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possible significant deterioration in future cash flows expected to be generated by an asset group. If there is an indication the carrying amount of an asset may not be recovered, the asset is monitored by management through an established process where changes to significant assumptions such as prices, volumes, and future development plans are reviewed. If, upon review, the sum of the undiscounted pre-tax cash flows is less than the carrying value of the asset group, the carrying value is written down to estimated fair value. Individual assets are grouped for impairment purposes based on a judgmental assessment of the lowest level for which there are identifiable cash flows that are largely independent of the cash flows of other groups of assets. Because there usually is a lack of quoted market prices for long-lived assets, the fair value of impaired assets is typically determined based on the present values of expected future cash flows using discount rates believed to be consistent with those used by principal market participants. The expected future cash flows used for impairment reviews and related fair value calculations are based on judgmental assessments of future production volumes, commodity prices, operating costs, and capital decisions, considering all available information at the date of review. During 2015, there was a substantial decline in commodity prices. The resulting change in future commodity price assumptions and plan for cash was a triggering event which required us to reassess our longlived assets for impairment. Based on the results of this assessment, we recorded impairments of certain gathering, transmission, and processing facilities. For discussion of these impairments, see “Fair Value Measurements” of Note 1—Summary of Significant Accounting Policies in the Notes to Consolidated Financial Statements. Goodwill As of December 31, 2015, the Company’s consolidated balance sheet included $87 million of goodwill, all of which has been assigned to the Egypt reporting unit. Goodwill is assessed at least annually for impairment at the reporting unit level. We conduct a qualitative goodwill impairment assessment as of July 1st of each year, and whenever impairment indicators arise, by examining relevant events and circumstances which could have a negative impact on our goodwill such as macroeconomic conditions, industry and market conditions, cost factors that have a negative effect on earnings and cash flows, overall financial performance, acquisitions and divestitures, and other relevant entity-specific events. The first step of the impairment test requires management to make estimates regarding the fair value of each reporting unit to which goodwill has been assigned. If it is necessary to determine the fair value of the reporting unit, we use a combination of the income approach and the market approach. Under the income approach, the fair value of each reporting unit is estimated based on the present value of expected future cash flows. The income approach is dependent on a number of factors including estimates of forecasted revenue and operating costs, proved reserves, the success of future exploration for and development of unproved reserves, discount rates, and other variables. Negative revisions of estimated reserves quantities, increases in future cost estimates, divestiture of a significant component of the reporting unit, or sustained decreases in crude oil or natural gas prices could lead to a reduction in expected future cash flows and possibly an impairment of all or a portion of goodwill in future periods. Key assumptions used in the discounted cash flow model described above include estimated quantities of crude oil and natural gas reserves, including both proved reserves and risk-adjusted unproved reserves; estimates of market prices considering forward commodity price curves as of the measurement date; and estimates of operating, administrative, and capital costs adjusted for inflation. We discount the resulting future cash flows using discount rates similar to those used by the Company in the valuation of acquisitions and divestitures. To assess the reasonableness of our fair value estimate, we use a market approach to compare the fair value to similar businesses whose securities are actively traded in the public market. This requires management to make certain judgments about the selection of comparable companies, recent comparable asset transactions, and transaction premiums. Associated market multiples are applied to various financial metrics of the reporting unit to estimate fair value. 53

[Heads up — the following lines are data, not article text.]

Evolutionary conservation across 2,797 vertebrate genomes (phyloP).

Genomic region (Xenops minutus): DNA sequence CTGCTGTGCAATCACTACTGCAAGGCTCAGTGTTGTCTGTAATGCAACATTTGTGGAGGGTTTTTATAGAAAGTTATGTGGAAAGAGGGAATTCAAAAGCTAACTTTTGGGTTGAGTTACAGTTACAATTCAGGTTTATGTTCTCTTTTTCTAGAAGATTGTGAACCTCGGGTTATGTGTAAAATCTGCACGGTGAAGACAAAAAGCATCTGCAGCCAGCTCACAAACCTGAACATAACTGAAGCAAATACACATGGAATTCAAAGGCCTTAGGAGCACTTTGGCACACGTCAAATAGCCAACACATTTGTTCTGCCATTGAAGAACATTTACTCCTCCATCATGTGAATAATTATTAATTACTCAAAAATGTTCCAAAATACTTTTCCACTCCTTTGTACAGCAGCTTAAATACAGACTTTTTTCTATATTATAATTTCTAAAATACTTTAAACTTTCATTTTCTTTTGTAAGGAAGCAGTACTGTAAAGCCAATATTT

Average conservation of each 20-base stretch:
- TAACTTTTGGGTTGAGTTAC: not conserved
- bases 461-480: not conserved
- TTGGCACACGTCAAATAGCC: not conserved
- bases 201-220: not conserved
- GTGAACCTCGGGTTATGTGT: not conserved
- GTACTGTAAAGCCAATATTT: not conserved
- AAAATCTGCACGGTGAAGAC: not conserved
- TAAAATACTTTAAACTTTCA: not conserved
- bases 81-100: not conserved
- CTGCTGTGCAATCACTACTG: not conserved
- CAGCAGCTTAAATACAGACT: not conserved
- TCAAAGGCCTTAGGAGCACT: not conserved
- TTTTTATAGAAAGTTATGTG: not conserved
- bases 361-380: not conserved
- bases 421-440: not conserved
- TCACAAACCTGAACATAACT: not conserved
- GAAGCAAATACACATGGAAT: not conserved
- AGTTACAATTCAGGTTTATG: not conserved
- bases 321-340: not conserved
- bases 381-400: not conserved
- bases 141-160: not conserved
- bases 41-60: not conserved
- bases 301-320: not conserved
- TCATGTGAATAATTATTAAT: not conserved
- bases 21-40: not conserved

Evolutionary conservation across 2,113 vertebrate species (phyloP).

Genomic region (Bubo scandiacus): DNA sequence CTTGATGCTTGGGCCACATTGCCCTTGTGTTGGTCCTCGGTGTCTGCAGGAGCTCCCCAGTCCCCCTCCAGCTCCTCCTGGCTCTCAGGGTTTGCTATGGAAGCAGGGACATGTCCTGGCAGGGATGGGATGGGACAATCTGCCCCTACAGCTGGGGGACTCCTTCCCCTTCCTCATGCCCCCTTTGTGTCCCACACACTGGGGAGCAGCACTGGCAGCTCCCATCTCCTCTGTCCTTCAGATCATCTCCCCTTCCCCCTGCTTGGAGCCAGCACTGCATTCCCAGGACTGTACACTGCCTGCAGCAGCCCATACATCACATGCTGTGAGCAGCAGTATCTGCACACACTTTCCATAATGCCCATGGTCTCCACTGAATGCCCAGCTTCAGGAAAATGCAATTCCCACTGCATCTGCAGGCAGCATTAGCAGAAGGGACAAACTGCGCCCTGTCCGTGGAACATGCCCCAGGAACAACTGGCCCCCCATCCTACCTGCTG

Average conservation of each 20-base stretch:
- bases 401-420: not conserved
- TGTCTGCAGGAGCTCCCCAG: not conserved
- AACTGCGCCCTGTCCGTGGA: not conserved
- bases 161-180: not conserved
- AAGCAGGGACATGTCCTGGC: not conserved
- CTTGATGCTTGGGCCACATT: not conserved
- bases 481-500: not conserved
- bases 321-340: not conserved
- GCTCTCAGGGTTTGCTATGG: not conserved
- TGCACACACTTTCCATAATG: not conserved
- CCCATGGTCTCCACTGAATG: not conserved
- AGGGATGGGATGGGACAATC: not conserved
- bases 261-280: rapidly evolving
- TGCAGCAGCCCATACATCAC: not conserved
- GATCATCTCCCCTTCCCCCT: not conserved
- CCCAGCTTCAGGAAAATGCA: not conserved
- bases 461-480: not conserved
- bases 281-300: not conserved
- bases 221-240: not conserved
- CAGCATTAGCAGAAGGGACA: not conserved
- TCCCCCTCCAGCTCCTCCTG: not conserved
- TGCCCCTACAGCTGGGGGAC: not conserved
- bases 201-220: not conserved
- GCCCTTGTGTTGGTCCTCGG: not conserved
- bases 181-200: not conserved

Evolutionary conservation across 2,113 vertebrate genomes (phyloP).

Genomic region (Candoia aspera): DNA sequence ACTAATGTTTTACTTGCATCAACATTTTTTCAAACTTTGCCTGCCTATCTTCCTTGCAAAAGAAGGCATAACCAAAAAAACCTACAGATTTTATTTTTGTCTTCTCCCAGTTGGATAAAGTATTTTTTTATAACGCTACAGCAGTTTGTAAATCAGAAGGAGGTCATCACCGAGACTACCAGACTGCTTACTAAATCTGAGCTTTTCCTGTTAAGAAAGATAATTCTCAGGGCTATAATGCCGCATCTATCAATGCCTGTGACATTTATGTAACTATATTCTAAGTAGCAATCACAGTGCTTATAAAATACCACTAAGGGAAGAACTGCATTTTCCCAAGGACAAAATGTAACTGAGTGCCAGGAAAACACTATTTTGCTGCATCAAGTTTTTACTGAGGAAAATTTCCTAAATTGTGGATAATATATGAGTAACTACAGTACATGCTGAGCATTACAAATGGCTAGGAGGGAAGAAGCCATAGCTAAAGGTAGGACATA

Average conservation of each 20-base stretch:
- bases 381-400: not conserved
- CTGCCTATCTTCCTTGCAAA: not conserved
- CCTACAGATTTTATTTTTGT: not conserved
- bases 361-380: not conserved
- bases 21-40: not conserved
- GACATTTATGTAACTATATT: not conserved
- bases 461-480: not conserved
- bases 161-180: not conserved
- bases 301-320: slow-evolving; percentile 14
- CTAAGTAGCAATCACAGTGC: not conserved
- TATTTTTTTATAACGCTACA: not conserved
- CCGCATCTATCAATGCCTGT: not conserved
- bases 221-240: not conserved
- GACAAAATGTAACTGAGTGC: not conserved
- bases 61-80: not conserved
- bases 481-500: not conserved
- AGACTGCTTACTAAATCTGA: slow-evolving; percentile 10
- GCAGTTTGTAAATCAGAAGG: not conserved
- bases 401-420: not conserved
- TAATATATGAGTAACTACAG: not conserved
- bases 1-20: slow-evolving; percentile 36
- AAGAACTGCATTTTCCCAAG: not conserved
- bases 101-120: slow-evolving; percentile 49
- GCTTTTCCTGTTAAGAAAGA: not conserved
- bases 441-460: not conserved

Apache 2015 Summary Annual Report  

Adapting to a changing environment

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